Mask tips: Vancouver doctor sheds light on which masks are best during pandemic
VANCOUVER -- With Canadian health officials now recommending the use of face masks when physical distancing isn't possible, there can be some confusion about which types of masks are the most effective.
Last week, Canada's chief public health officer, Dr. Theresa Tam, said that face masks are now recommended for those who can't keep a two-metre physical distance from others. B.C.'s premier said on Wednesday he plans to follow that advice.
"I'll certainly be wearing a mask if I can't physical distance and I encourage all other British Columbians to do the same thing," Premier John Horgan said.
"I expect if you're hopping on a SkyTrain or catching a bus … you're going to see increasing numbers of people who are wearing masks and (personal protective equipment) as they move around our urban centres."
But are all masks created equally and will any mask protect others from the spread of COVID-19? Here's what Dr. Rhonda Low, a Vancouver-based family physician, had to say about them on CTV Morning Live Monday.
Jason Pires: Canada's top doctor is now recommending wearing masks when distancing isn't possible. So how much does wearing a mask block the spread of germs?
Dr. Rhonda Low: The quality of the mask makes a real difference as well as how well it fits on a person or how the user actually wears it. The idea is you want a good quality, thick mask – not something that's just a little scarf across your face, those won't do. A cloth mask of good quality seals on both sides of your face, that actually is a good mask.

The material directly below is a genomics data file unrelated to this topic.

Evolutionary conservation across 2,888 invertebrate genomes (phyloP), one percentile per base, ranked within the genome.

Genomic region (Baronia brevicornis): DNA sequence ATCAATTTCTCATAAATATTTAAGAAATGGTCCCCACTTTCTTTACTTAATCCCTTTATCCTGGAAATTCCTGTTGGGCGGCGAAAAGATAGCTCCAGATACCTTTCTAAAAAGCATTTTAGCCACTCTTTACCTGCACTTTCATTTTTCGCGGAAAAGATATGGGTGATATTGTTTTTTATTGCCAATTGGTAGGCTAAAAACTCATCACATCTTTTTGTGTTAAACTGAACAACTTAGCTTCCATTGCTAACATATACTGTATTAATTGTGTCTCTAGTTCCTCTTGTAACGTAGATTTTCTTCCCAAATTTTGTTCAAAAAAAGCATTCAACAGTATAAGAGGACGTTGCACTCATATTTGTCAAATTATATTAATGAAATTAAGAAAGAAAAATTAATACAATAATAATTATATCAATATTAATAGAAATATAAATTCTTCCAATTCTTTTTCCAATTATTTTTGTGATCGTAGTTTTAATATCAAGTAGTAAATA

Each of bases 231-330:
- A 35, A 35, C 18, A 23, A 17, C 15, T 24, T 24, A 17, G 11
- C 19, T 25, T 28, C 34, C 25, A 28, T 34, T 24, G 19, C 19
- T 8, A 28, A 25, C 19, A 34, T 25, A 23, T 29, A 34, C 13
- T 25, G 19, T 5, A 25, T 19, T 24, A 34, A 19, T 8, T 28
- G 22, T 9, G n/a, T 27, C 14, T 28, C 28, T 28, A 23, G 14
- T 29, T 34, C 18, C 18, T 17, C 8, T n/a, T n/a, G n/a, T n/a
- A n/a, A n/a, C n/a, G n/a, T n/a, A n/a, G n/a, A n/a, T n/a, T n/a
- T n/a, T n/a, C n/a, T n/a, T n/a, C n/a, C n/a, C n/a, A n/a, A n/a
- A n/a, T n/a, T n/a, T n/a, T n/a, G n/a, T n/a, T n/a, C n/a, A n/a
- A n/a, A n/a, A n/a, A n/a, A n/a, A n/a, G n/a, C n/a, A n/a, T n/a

And then how you wear it, in the sense that we don't want you to touch your mask all the time, pull it down over your nose, you don't want to touch it, rub your eyes, rub your nose. That defeats the purpose because then you're going to put germs on your hands too and then you're touching everything else.
Keri Adams: Let's talk about these droplets. How long do they stay in the air or on surfaces?
Low: This sounds absolutely disgusting, but somebody who has a really good, moist cough, when they cough out, they can cough out a quarter of a teaspoon of fluid, and that aerosolizes a lot of the virus particles into the air.
Adams: There's a lot of different types of masks out there. Are there any that can spread droplets?
Low: You want to be a good citizen and you're trying to protect others because we know that at least 25 per cent of folks can have COVID, not have symptoms, but can spread the germs. By wearing a mask you're being a good citizen by protecting other people as well … the primary purpose is to protect others.
So these particular (valve) masks that a lot of people might have in their homes because they've done renovation projects, the little valve in there actually helps you breathe out easier … but in effect, these masks can help spread germs because what they're doing now is helping exhale and if you're sick, you're forcibly exhaling droplets through that little valve more, at a smaller aperture, which means the droplets go out quicker and could go farther.
So you can actually put other people more at risk by wearing these particular masks with the ventilators in them and small vents in them.
The above interview has been edited for lengthy and clarity. Watch the entire interview in the video above.